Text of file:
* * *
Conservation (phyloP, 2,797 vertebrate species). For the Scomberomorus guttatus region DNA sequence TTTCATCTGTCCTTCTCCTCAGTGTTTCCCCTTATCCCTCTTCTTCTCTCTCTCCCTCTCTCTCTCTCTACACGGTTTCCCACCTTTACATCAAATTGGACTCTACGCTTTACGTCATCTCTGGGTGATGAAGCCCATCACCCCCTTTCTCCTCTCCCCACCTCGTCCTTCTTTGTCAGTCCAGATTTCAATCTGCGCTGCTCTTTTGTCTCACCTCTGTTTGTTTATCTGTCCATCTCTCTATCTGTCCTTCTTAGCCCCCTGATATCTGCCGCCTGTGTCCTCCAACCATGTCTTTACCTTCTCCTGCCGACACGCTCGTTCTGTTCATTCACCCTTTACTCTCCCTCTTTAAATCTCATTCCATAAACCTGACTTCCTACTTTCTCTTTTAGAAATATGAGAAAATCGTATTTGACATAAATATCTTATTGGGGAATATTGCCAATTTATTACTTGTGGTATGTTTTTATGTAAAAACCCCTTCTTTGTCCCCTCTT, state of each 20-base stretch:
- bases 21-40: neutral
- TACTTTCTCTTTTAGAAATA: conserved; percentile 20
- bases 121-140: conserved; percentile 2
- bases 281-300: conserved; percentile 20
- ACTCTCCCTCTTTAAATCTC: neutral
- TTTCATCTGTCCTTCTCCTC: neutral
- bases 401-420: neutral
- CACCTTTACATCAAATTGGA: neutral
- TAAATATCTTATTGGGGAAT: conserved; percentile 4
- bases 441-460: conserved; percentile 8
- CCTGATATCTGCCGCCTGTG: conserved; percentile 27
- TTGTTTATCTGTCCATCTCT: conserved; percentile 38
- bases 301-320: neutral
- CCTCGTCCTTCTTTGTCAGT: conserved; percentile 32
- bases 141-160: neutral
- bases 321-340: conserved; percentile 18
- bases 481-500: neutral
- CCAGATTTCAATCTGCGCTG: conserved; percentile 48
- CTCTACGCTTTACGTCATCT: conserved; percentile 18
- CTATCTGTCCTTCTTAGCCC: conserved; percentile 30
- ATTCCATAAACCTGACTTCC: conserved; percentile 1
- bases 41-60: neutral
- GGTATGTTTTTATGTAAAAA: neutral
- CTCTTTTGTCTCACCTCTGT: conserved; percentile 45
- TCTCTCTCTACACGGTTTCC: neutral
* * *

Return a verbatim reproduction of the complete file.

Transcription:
Conservation (phyloP, 2,797 vertebrate species). For the Scomberomorus guttatus region DNA sequence TTTCATCTGTCCTTCTCCTCAGTGTTTCCCCTTATCCCTCTTCTTCTCTCTCTCCCTCTCTCTCTCTCTACACGGTTTCCCACCTTTACATCAAATTGGACTCTACGCTTTACGTCATCTCTGGGTGATGAAGCCCATCACCCCCTTTCTCCTCTCCCCACCTCGTCCTTCTTTGTCAGTCCAGATTTCAATCTGCGCTGCTCTTTTGTCTCACCTCTGTTTGTTTATCTGTCCATCTCTCTATCTGTCCTTCTTAGCCCCCTGATATCTGCCGCCTGTGTCCTCCAACCATGTCTTTACCTTCTCCTGCCGACACGCTCGTTCTGTTCATTCACCCTTTACTCTCCCTCTTTAAATCTCATTCCATAAACCTGACTTCCTACTTTCTCTTTTAGAAATATGAGAAAATCGTATTTGACATAAATATCTTATTGGGGAATATTGCCAATTTATTACTTGTGGTATGTTTTTATGTAAAAACCCCTTCTTTGTCCCCTCTT, state of each 20-base stretch:
- bases 21-40: neutral
- TACTTTCTCTTTTAGAAATA: conserved; percentile 20
- bases 121-140: conserved; percentile 2
- bases 281-300: conserved; percentile 20
- ACTCTCCCTCTTTAAATCTC: neutral
- TTTCATCTGTCCTTCTCCTC: neutral
- bases 401-420: neutral
- CACCTTTACATCAAATTGGA: neutral
- TAAATATCTTATTGGGGAAT: conserved; percentile 4
- bases 441-460: conserved; percentile 8
- CCTGATATCTGCCGCCTGTG: conserved; percentile 27
- TTGTTTATCTGTCCATCTCT: conserved; percentile 38
- bases 301-320: neutral
- CCTCGTCCTTCTTTGTCAGT: conserved; percentile 32
- bases 141-160: neutral
- bases 321-340: conserved; percentile 18
- bases 481-500: neutral
- CCAGATTTCAATCTGCGCTG: conserved; percentile 48
- CTCTACGCTTTACGTCATCT: conserved; percentile 18
- CTATCTGTCCTTCTTAGCCC: conserved; percentile 30
- ATTCCATAAACCTGACTTCC: conserved; percentile 1
- bases 41-60: neutral
- GGTATGTTTTTATGTAAAAA: neutral
- CTCTTTTGTCTCACCTCTGT: conserved; percentile 45
- TCTCTCTCTACACGGTTTCC: neutral